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(550b) Safety Risks When Storing and Handling Bulk Solids

Authors: 
Carson, J. - Presenter, Jenike & Johanson Inc
Each year hundreds if not thousands of individuals are severely injured -- and many are killed -- when working in and around bulk solids storage and handling facilities. While this represents but a small percentage of all fatal occupational accidents reported by OSHA and other government agencies, these accidents often receive more press coverage and, in many cases, are avoidable for reasons explained in this paper.

Numerous codes and standards specify means to calculate material-induced loads that are needed to design silos. Unfortunately, these codes do not provide users with consistent information, and many common silo design conditions are not covered.

In reviewing the several dozen litigations in which I have been personally involved as an expert witness that resulted in either serious injury or death plus an even larger number that, fortunately, did not, I have found several main causes of accidents that have occurred when storing, handling and processing bulk solids.

Safety awareness is not limited to the chemical processing and mining industries -- it is on the mind of workers and management in every industrial plant worldwide. While there should not be any disagreement that it is unacceptable in this day and age to have workplace losses caused by stupidity or carelessness, one is left wondering if it is possible that bulk solids are so pervasive that it is impossible to regulate workers into being safe.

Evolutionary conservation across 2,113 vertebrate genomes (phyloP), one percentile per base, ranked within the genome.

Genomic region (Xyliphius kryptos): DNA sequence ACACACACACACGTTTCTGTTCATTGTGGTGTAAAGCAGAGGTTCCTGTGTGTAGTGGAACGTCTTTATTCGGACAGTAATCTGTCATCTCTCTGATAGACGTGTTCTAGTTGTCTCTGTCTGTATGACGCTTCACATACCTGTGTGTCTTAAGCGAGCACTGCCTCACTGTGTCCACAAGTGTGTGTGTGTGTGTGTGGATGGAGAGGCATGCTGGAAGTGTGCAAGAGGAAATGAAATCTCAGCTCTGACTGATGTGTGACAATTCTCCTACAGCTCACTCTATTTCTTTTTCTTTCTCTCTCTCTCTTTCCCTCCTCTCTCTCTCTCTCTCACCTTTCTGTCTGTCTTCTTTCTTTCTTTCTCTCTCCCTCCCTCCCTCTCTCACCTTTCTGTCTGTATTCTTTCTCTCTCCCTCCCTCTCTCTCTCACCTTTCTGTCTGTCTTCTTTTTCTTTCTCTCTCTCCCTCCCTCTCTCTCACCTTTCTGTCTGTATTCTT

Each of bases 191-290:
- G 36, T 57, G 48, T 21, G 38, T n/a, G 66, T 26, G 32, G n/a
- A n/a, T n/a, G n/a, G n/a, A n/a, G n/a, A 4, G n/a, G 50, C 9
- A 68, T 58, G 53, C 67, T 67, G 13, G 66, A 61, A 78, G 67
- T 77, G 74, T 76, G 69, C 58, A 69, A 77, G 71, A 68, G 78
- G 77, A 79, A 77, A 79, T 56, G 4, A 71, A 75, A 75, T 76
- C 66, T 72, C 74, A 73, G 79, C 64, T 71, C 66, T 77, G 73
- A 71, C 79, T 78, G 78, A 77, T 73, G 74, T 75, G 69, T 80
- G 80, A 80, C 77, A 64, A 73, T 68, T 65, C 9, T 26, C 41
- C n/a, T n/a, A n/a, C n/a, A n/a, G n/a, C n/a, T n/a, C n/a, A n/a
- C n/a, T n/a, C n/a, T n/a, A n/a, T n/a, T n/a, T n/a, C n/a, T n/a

Conducting a Job Hazard Analysis (JHA) before performing a task that might result in injury or death is always a good idea.

An extremely useful reference is E. Scott Geller’s The Psychology of Safety. The author of this practical handbook teaches science-based and feasible approaches to change what people think (attitude) and do (behavior) in order to achieve what he calls “a Total Safety Culture”. In this culture, everyone feels responsible for safety and pursues it on a daily basis. At work, employees go beyond “the call of duty” to identify environmental hazards and at-risk behaviors. Then, they intervene to correct them. Safe work practices are supported with proper recognition procedures.

Building a Total Safety Culture requires a long-term continuous improvement process. It involves cultivating constructive change in both the behaviors and attitudes of everyone in the organization.

More education of the dangers involved in the storage, handling and processing of bulk solids is required. This is a huge undertaking given that owners, operators, workers, contractors, designers, repair crews, trucking firms.... all need to be educated. Papers such as this one hopefully raise awareness of the problems that can occur, but this information needs to be distributed to a very wide audience.